It began with doing the shopping online. Very frustrating, but after a while I had ordered what things the shop had and made a list of the things we'd have to get elsewhere, and booked a delivery for between 5 and 7.
Then time to scuttle into Bordeaux to say goodbye to one of the students. We drank coffee and talked about stuff in Bordeaux, then ate a farewell lunch in Café Cheverus
We got home and I put the kettle on and turned on the computer to email our weekly prayer update to our church in North Wales, when...
"There's someone driving down the driveway..."
It was a friend from another city in Southern France who was passing by and wondered if I'd care to go for a drive out to the Dune de Pylat.
Why not ?
So after a quick email home we set off. The dune was beautiful, the sky was blue, we scuttled to the top of the dune and on the way we attempted to set the world to rights, or France at least, before concluding that the task requires greater wisdom, grace and power than either of us possess.
Back to Bordeaux for a quick cup of tea and a banana before zooming into town for a meeting organized by the Town Hall between the various religious big-wigs of the town to discuss French Laïcité (or secularism). The big wigs comprised:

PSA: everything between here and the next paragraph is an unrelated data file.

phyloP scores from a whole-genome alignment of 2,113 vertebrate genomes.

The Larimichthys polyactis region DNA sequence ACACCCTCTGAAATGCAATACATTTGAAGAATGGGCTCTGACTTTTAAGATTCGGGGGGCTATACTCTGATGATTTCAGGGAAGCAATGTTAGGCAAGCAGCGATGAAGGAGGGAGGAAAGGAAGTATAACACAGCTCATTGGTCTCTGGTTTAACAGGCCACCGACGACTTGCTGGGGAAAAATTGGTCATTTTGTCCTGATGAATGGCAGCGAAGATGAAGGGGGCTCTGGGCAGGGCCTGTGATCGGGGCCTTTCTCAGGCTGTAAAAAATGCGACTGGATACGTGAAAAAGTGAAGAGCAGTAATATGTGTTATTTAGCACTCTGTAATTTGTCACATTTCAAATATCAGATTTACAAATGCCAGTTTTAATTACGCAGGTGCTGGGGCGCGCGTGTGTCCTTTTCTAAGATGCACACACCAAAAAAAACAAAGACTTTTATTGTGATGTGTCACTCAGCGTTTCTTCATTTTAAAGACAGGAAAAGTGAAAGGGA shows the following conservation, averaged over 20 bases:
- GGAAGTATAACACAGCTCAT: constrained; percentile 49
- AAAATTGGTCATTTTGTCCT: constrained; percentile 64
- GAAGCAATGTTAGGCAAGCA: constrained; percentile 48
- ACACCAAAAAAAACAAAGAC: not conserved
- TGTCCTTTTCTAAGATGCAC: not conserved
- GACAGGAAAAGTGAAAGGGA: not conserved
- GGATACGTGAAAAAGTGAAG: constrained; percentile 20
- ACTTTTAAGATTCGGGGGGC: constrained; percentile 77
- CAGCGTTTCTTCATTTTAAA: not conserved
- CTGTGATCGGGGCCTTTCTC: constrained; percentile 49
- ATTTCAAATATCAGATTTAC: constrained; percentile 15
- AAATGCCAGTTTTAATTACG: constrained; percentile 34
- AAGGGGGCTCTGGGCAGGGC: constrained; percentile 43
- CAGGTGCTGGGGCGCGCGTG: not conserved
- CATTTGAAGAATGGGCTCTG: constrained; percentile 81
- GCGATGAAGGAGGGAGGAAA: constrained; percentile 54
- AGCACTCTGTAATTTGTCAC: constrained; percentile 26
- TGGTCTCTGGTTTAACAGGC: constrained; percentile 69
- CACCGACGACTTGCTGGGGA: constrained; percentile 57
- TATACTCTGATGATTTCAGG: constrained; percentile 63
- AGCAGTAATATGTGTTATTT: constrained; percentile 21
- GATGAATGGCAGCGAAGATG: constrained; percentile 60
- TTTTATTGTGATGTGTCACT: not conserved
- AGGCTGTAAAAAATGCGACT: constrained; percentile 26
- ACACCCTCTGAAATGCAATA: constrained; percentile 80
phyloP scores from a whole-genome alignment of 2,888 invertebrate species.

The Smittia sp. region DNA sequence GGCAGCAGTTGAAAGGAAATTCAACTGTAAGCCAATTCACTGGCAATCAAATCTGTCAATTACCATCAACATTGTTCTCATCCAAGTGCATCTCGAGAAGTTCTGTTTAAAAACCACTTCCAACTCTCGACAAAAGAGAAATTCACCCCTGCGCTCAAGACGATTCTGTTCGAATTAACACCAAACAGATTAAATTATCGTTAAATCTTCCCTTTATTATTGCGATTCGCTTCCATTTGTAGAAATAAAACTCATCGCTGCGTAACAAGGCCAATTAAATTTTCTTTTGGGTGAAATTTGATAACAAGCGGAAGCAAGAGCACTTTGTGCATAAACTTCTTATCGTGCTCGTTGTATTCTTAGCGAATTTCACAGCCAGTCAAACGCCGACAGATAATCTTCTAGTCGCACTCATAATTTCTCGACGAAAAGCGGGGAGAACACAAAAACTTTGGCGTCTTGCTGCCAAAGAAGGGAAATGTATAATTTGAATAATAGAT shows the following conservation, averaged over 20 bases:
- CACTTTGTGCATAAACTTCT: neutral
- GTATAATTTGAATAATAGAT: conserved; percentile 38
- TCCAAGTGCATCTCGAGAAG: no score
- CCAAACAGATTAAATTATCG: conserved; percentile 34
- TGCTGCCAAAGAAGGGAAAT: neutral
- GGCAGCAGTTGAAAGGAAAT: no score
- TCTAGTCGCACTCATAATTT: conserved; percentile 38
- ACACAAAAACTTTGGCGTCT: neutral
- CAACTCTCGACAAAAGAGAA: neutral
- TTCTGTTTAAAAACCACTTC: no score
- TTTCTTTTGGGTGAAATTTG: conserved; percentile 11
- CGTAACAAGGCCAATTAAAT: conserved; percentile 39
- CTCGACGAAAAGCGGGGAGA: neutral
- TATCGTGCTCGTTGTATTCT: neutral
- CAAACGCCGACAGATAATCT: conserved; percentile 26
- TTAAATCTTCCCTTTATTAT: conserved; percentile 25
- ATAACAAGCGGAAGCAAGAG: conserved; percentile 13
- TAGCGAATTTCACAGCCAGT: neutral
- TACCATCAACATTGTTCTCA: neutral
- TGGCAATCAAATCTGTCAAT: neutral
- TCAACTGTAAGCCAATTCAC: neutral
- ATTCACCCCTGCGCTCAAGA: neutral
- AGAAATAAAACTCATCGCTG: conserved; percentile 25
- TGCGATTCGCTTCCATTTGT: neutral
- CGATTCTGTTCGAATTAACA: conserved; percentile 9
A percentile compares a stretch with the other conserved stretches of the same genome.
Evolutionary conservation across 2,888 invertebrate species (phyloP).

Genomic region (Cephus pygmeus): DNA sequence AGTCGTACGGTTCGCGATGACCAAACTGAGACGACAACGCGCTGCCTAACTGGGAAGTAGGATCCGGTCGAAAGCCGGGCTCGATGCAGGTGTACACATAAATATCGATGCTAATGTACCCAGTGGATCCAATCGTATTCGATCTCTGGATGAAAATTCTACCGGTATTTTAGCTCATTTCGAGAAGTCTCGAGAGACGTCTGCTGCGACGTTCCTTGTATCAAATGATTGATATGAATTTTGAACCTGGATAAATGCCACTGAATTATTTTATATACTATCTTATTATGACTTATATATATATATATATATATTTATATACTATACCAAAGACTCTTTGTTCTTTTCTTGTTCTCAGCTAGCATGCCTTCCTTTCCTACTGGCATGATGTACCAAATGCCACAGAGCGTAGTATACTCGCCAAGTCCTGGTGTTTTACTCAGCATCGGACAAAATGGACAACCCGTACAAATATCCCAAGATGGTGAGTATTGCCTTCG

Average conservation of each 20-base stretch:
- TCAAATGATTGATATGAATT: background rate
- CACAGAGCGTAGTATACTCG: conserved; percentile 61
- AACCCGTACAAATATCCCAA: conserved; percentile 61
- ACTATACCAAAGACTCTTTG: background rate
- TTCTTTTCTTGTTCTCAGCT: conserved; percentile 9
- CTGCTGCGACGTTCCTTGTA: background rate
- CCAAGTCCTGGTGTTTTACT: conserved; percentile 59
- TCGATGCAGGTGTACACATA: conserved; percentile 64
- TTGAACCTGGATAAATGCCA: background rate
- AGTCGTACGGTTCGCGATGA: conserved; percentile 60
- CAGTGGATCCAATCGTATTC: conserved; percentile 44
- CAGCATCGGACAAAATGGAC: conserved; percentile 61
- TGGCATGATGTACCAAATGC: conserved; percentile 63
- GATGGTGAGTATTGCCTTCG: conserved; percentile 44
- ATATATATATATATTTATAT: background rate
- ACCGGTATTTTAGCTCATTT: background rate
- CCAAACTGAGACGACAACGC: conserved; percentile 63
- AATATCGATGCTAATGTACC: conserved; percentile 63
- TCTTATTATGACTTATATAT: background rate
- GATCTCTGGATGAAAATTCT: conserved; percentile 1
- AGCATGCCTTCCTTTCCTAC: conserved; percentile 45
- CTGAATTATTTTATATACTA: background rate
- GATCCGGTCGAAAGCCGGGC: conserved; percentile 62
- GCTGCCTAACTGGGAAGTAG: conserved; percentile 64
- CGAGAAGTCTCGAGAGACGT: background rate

the Grand Mullah of Bordeaux,
the Cardinal-ArchBishop of Bordeaux and Bazas,
the Grand Rabbi of Bordeaux,
the Présidente of the Fédération Protestante,
the Présidente of the Buddhists of Bordeaux,
the Orthodox priest of Bordeaux.
The meeting was very good-natured with everyone saying how much they appreciated living in a république laïque, rather than the kind of scary, sacral system they have in England. Lots of good-natured teasing of the Mayor, M Juppé, by the various folk around.
One quote of M Juppé's is probably worth relaying to you to show the spirit of things:
"You know what I think about things, the Catholics have their churches and cathedrals, the Protestants have their temples and so the Muslims have to have their place of worship, too."
The meeting was followed by a drink at the town hall where I chatted with the prominent women of the Anglican church before catching the well-timed no. 4 to the bosom of my family and my downy couch.